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Tuesday, October 22, 2019
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Theatrical production wishes you A Very Leila Christmas

Green Light Arts presents the comedic tale of an immigrant’s introduction to the holiday season in Canada


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Steve Kannon
Steve Kannonhttps://www.observerxtra.com
A community newspaper journalist for more than two decades, Steve Kannon is the editor of the Observer.

In the 1954 classic White Christmas, Bing Crosby and Danny Kaye dress up as women to help the Haynes sisters out of a jam en route to a feel-good finish about the true meaning of the holiday. Fast forward six decades and there’s the decidedly much quirkier A Very Leila Christmas that has the same destination.

The creation of award-winning artist Izad Etemadi, Leila is a recent immigrant from Iran spending her first Christmas in Canada. Her immersion in the culture finds her swept away by the whole yuletide thing, to great hilarity in the Green Light Arts presentation now running at The Registry Theatre in Kitchener.

“We brought the show here last December, and it was a hit,” said Carin Loweriston, managing director of Green Light Arts, noting holiday shows do have a habit of becoming traditions.

“Leila has developed something of a cult following in K-W,” she added with a laugh.

Leila is the alter-ego of Etemadi, first introduced for an altogether different production some four years ago, Borderland, a solo show about the perils of being a gay man in Iran. A character in that show, Leila took on a life of her own. That’s to be expected – or maybe not – of a bearded, flamboyant Persian woman.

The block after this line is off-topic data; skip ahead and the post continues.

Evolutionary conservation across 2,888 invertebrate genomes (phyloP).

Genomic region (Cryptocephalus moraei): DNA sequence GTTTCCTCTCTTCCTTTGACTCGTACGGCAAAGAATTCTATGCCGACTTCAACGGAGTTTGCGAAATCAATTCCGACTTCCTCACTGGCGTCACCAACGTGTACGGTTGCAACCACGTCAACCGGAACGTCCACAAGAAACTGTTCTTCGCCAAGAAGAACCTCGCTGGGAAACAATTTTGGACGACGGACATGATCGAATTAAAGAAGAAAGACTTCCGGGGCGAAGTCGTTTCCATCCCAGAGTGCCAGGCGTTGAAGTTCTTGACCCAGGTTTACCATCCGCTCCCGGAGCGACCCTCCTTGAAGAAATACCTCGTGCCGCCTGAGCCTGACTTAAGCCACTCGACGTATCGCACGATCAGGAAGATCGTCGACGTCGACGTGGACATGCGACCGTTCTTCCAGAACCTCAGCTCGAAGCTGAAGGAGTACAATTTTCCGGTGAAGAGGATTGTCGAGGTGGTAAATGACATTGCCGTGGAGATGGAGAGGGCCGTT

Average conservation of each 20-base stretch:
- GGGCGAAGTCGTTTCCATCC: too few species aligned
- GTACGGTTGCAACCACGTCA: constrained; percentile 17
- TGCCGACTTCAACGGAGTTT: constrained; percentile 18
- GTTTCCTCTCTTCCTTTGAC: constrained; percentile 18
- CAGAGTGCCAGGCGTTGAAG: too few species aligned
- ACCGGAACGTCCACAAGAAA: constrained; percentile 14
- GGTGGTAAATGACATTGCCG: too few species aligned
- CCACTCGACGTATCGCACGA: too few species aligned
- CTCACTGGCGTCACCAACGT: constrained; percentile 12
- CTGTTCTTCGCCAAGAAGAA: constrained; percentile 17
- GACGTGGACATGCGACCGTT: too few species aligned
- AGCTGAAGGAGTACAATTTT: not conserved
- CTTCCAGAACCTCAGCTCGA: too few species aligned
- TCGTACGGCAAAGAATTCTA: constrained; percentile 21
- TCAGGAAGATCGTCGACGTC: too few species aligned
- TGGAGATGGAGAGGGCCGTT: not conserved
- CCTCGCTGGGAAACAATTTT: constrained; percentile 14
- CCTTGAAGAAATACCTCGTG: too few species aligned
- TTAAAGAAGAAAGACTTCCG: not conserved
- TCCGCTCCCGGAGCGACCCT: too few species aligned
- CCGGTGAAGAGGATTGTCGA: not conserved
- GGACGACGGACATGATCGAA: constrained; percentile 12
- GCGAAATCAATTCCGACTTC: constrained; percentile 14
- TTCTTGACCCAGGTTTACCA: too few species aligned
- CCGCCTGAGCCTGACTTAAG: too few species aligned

An unconventional character played in a bouffon style, Leila manages to capture the spirit of Christmas in her own way.

“She has a knack for bringing people together,” said Loweriston of the character and her comedic take on an issue increasingly relevant in a multicultural Canada.

Such issues are the bread and butter of Green Light Arts, a not-for-profit theatre company founded in 2014 by Lowerison and her partner Matt White.

A Very Leila Christmas definitely falls on the lighter side of the company’s productions. It’s spring show, for instance, will be Guarded Girls, which tackles the psychological destruction brought on by solitary confinement and looks to humanize women navigating both sides of Canada’s corrections system. The following month, in June, The Seat Next to the King takes on what it meant to be gay in turbulent 1960s.

“If you want the world to be a better place, you have to start somewhere – and we think live theatre is an excellent way to reach people,” said Loweriston.

While not all of Green Light’s shows are suitable for kids, A Very Leila Christmas and it’s occasionally salty language should be fine for older children.

“It’s definitely the lightest show of our season. A hundred-and-ten per cent of the time, people come and experience the show … find that they’re enamoured, that they’re swept up,” she laughed.

It’s not surprising that Leila, a newcomer to the country, should find all of the activities around Christmas – the commercialism, the merchandise and all the hype – to be somewhat confusing. It’s easy to get the wrong idea … and she does.

Taking part in her first job as a customer service rep. in a call centre during the holiday season, Leila is keep to learn about this “Christmas-thing Canadians seem to love so much.” To impress a co-worker she promises to throw the ultimate Christmas party, but things get out of hand and the laughs follow. There’s also dancing, singing, tree decorating and sugar cookies in which the audience is encouraged to partake.

Leila’s eagerness to join in leads to some “disastrous holiday planning,” that is a recipe for laughs where the audience is concerned.

A Very Leila Christmas runs tonight (Thursday), Friday and Saturday nights at 7:30 p.m. and Sunday at 2 p.m. at The Registry Theatre, 122 Frederick St., Kitchener. Tickets are $20 ($15 for students and seniors), available online or at the door an hour before show time.

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